Putin's War

Putin's War

Vladimir Putin, the President of Russia, apparently took time out of his busy schedule to personally write this article. A fascinating piece of historical revisionism, and most likely Putin's attempt to put his stamp on European history.

"The Nazis skillfully played on people's emotions and built their propaganda promising to deliver Germany from the "legacy of Versailles" and restore the country to its former power while essentially pushing German people into war. Paradoxically, the Western states, particularly the United Kingdom and the United States, directly or indirectly contributed to this. Their financial and industrial enterprises actively invested in German factories and plants manufacturing military products. Besides, many people in the aristocracy and political establishment supported radical, far-right and nationalist movements that were on the rise both in Germany and in Europe."

You see? It's your fault, you liberals in the West, you Anglo-Saxons. You made this beast. You funded it.

"Today, European politicians, and Polish leaders in particular, wish to sweep the Munich Betrayal under the carpet. Why? The fact that their countries once broke their commitments and supported the Munich Betrayal, with some of them even participating in divvying up the take, is not the only reason. Another is that it is kind of embarrassing to recall that during those dramatic days of 1938, the Soviet Union was the only one to stand up for Czechoslovakia."

Stalin's support of Czechoslovakia, of course, being limited to cheering them on from the sidelines. But it's really those dastardly Poles at fault! Those tricksy Poles! Why…

"It will suffice to remember the cynical phrase said by Polish Ambassador to Germany J. Lipski during his conversation with Hitler on 20 September 1938: "…for solving the Jewish problem, we [the Poles] will build in his honor … a splendid monument in Warsaw."

Putin even stands up for the Molotov-Ribbentrop Pact - it was necessary because everyone else was doing it!

"Besides, we do not know if there were any secret "protocols" or annexes to agreements of a number of countries with the Nazis. The only thing that is left to do is to take their word for it. In particular, materials pertaining to the secret Anglo-German talks still have not been declassified. Therefore, we urge all states to step up the process of making their archives public and publishing previously unknown documents of the war and pre-war periods – the way Russia has done it in recent years."

And then Germany invaded Poland. This was, of course, Poland's fault for not inviting in Soviet troops (really, he tries to make this point - just ignore what happened to the Baltic states a few months later). And not only was it Poland's fault, they were just really bad people.

"Despite the fierce, heroic resistance of the Polish army, on 8 September 1939 – only a week after the war broke out – the German troops were on the approaches to Warsaw. By 17 September, the military and political leaders of Poland had fled to Romania, abandoning its people, who continued to fight against the invaders."

And not just the Poles, really, everyone was just bad.

"Moreover, the Anglo-French Supreme War Council, holding its first meeting on 12 September 1939 in the French city of Abbeville, decided to call off the offensive altogether in view of the rapid developments in Poland. That was when the infamous Phony War started. What Britain and France did was a blatant betrayal of their obligations to Poland."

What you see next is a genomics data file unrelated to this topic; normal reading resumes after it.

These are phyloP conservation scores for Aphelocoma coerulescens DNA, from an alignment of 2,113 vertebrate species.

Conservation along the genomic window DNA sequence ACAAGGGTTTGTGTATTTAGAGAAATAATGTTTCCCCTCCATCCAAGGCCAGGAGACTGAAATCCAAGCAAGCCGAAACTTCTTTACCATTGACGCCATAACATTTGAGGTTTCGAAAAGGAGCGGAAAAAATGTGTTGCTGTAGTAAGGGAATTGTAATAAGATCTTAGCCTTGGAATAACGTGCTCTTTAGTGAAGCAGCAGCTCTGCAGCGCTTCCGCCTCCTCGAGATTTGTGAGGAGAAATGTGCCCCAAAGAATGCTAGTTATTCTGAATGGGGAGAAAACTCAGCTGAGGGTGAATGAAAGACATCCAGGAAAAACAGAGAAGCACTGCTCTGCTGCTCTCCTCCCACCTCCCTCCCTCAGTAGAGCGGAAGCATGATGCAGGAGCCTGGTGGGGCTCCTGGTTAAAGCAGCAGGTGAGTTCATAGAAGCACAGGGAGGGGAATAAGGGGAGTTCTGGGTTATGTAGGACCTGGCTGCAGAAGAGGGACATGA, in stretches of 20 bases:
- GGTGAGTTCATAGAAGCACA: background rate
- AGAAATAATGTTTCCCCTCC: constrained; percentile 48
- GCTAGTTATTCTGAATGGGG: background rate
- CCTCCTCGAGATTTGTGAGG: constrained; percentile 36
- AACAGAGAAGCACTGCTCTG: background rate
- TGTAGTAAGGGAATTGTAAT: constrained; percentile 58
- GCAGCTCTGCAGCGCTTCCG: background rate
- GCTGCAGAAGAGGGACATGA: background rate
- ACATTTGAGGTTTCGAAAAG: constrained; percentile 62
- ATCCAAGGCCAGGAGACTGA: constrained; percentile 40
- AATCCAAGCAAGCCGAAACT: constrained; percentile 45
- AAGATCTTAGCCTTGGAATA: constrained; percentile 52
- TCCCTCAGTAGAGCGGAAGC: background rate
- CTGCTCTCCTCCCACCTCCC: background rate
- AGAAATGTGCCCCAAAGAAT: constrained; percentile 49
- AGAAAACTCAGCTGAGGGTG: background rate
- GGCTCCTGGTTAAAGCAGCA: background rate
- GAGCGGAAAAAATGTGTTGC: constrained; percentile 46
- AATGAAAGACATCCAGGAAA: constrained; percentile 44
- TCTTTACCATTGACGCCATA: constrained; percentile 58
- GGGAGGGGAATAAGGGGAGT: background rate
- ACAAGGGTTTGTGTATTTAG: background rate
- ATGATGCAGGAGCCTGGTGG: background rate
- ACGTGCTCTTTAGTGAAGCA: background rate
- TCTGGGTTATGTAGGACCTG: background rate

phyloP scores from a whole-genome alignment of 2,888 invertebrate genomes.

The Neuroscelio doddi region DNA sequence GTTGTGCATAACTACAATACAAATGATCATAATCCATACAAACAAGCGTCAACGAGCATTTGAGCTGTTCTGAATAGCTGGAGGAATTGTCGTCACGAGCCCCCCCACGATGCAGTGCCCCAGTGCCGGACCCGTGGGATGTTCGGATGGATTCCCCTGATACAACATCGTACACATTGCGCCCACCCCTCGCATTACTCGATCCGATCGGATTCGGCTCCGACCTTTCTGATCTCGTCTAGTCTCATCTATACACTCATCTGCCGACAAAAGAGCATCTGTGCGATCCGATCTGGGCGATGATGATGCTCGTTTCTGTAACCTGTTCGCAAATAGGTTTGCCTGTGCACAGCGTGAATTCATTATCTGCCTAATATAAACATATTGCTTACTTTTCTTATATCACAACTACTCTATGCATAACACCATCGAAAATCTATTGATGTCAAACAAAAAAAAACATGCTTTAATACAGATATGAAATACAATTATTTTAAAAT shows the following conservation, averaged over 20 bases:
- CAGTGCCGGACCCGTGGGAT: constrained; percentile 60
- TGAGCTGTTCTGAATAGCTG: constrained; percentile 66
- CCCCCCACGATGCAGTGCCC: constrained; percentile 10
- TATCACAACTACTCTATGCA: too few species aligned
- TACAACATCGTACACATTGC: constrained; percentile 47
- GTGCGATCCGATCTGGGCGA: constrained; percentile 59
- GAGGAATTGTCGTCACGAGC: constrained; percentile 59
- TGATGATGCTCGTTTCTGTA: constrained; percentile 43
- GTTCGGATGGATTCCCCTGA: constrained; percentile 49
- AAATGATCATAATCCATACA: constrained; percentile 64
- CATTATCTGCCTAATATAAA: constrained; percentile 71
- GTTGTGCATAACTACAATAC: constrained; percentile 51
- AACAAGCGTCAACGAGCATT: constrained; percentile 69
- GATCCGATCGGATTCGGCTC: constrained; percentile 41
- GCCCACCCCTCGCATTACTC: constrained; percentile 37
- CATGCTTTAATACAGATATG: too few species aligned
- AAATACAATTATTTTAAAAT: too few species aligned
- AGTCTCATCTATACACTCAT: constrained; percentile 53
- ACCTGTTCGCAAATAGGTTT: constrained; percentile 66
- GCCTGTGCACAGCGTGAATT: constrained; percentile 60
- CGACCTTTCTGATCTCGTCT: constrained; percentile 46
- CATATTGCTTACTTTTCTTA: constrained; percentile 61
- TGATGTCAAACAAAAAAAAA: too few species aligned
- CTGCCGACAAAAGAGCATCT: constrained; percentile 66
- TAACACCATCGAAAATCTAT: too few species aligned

Only the Soviets bravely stood up for the Poles, by, er, um, invading them.

"It was only when it became absolutely clear that Great Britain and France were not going to help their ally and the Wehrmacht could swiftly occupy entire Poland and thus appear on the approaches to Minsk that the Soviet Union decided to send in, on the morning of 17 September, Red Army units into the so-called Eastern Borderlines, which nowadays form part of the territories of Belarus, Ukraine and Lithuania."

"Obviously, there was no alternative. Otherwise, the USSR would face seriously increased risks because – I will say this again – the old Soviet-Polish border ran only within a few tens of kilometers of Minsk. The country would have to enter the inevitable war with the Nazis from very disadvantageous strategic positions, while millions of people of different nationalities, including the Jews living near Brest and Grodno, Przemyśl, Lvov and Wilno, would be left to die at the hands of the Nazis and their local accomplices – anti-Semites and radical nationalists."

Left unspoken are the thousands of people of different nationalities who were promptly sent to gulags or, in the case of Polish prisoners of war, lined up in a ditch and shot. Oh, but that wasn't Russia's fault either!

"Such figures as Pétain, Quisling, Vlasov, Bandera, their henchmen and followers – though they were disguised as fighters for national independence or freedom from communism – are traitors and slaughterers. In inhumanity, they often exceeded their masters. In their desire to serve, as part of special punitive groups they willingly executed the most inhuman orders. They were responsible for such bloody events as the shootings of Babi Yar, the Volhynia massacre, burnt Khatyn, acts of destruction of Jews in Lithuania and Latvia."

Blaming the Katyn Massacre on "collaborators". That takes some balls.

Essentially, this whole piece tries, in typical Putinist style, to mask the truth (Germany's invasion of Poland and later France was massively abetted by the Soviets giving them a free hand) by saying you know what, everyone's guilty, especially the victims, they weren't angels, you know.

History is written, after all, by the winners.